In the deliriously chaotic world we're living in right now, it's vital that we are all taking the time to review our own thoughts, assumptions and emotions and determine what mindsets came from power, from privilege, and which thoughts we haven't been willing to consider because they challenge that fragile sense of power we feel over the environment around us. Stand up for your beliefs, of course, just be careful how you get them.
It is easy to assume that someone is asking you to change the way you act or use your words because they want to control you. But I find that usually that's not the case. Although, to be honest, I found that was the case with a few school administrators who wanted us to stop pushing and questioning them. I hope they'll come around.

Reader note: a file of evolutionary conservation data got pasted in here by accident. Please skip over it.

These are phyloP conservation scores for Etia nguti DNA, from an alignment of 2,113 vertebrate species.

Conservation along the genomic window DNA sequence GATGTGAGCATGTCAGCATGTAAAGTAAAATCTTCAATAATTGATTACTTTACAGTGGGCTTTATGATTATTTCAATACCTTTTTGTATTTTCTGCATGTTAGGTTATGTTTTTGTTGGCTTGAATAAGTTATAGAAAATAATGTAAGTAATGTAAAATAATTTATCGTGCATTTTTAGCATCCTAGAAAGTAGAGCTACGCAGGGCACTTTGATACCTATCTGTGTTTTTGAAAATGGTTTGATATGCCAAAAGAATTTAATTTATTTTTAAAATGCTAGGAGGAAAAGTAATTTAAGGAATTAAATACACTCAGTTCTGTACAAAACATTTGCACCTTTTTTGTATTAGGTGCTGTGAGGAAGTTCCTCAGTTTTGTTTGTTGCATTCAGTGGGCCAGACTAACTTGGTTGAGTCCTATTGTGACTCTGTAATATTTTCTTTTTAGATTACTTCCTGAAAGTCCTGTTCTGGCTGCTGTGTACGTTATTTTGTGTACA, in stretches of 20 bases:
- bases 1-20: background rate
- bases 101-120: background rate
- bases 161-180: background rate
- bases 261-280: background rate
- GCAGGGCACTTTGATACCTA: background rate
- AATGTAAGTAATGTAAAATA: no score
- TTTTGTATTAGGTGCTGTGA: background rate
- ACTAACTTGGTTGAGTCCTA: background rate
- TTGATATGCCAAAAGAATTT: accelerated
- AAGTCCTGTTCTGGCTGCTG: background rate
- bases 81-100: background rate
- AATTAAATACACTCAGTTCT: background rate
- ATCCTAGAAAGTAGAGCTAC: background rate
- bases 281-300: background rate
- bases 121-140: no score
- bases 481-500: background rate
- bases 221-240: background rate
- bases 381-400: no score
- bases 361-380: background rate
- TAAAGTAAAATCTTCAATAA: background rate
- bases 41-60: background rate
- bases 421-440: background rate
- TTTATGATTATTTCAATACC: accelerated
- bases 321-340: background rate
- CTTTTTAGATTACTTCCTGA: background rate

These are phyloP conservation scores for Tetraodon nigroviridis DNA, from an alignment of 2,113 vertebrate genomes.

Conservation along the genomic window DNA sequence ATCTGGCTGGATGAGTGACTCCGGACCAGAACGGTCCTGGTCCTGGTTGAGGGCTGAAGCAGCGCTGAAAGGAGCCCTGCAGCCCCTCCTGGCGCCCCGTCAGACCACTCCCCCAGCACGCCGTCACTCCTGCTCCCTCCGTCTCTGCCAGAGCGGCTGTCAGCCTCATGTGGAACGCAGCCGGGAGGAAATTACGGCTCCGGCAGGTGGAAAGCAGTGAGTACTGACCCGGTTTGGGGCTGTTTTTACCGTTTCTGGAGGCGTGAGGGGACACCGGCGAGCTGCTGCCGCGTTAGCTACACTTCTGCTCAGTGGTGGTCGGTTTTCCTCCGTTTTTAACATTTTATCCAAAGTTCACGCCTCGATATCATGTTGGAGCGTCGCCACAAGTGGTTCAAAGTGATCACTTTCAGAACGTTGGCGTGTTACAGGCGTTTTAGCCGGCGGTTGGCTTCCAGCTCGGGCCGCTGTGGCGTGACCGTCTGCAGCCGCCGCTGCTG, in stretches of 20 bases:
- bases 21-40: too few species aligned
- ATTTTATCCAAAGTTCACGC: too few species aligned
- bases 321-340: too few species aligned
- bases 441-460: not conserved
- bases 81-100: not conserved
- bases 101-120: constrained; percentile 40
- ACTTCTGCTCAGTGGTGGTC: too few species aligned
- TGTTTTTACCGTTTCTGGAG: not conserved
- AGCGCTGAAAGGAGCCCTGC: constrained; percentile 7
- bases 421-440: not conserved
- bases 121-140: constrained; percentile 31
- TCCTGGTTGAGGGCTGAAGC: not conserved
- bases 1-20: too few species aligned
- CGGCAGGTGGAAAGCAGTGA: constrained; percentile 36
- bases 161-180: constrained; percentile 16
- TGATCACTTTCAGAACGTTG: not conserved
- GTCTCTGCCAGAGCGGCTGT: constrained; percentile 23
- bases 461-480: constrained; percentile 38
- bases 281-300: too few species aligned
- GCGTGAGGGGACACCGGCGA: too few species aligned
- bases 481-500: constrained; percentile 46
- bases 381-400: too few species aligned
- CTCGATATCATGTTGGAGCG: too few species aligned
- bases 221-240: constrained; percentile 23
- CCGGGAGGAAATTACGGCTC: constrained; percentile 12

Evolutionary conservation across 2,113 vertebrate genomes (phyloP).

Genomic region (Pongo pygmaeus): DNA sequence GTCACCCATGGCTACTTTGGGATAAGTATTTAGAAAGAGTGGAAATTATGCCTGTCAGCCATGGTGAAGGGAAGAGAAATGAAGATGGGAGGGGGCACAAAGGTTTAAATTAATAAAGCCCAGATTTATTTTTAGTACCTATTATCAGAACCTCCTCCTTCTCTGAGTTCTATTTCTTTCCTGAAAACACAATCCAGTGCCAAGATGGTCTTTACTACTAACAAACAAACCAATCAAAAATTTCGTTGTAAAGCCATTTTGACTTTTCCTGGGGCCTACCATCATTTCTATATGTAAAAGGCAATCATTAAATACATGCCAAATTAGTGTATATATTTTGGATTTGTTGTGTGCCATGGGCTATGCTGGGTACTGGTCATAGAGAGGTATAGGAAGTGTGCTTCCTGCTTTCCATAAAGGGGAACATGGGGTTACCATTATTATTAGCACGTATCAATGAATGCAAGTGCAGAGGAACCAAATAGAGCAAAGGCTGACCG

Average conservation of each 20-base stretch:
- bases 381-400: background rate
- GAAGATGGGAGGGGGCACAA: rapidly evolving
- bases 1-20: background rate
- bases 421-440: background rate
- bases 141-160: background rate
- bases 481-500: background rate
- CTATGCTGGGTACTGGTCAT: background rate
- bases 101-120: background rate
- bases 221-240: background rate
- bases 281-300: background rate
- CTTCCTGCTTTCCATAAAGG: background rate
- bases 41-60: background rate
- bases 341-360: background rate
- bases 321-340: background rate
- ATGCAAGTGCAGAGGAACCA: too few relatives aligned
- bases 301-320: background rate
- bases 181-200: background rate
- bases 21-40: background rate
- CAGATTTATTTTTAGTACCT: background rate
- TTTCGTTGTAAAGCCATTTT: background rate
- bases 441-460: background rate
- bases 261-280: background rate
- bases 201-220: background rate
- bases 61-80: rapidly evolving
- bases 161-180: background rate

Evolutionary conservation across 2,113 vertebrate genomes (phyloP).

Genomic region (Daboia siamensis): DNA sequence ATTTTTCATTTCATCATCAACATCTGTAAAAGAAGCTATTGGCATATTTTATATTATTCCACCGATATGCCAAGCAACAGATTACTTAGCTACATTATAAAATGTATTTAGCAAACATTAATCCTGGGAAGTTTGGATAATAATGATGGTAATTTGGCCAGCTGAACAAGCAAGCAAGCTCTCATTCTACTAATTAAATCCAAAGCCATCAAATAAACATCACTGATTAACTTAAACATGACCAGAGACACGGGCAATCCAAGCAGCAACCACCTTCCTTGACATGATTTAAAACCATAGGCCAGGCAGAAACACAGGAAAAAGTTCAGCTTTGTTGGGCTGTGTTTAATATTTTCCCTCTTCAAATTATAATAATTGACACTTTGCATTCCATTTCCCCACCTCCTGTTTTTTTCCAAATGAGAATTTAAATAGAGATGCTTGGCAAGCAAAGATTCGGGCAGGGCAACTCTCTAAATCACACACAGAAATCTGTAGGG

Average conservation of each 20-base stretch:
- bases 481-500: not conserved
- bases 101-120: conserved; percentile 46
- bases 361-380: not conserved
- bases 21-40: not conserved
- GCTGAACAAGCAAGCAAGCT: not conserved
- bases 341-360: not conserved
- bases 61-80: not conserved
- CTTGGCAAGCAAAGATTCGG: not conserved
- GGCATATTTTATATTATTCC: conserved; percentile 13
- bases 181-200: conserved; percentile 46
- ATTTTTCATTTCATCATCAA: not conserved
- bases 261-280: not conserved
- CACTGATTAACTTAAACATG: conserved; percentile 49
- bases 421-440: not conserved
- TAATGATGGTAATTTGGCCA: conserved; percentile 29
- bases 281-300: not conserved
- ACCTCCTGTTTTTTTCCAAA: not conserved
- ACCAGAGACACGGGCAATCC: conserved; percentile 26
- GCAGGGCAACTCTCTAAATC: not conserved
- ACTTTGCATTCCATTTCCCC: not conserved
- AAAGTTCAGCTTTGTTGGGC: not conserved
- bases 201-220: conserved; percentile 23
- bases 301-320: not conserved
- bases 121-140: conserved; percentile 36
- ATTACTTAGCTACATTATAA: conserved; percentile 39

I think people get mad when they realize they're wrong or uninformed in the midst of an argument because they feel that now the other person has power and control over them, or because they feel uncomfortable, and they don't like that someone has the power to make them feel uncomfortable, or less moral.
Have you ever felt that way? I have. But we can learn to overcome the knee-jerk desire for power in favor of continuous growth. I had to get my ego obliterated at points to run this paper, when I overstepped or wrongly assumed, and I am truly appreciative of that. Although I could've done without some of the nastier emails and phone calls. No hard feelings, though.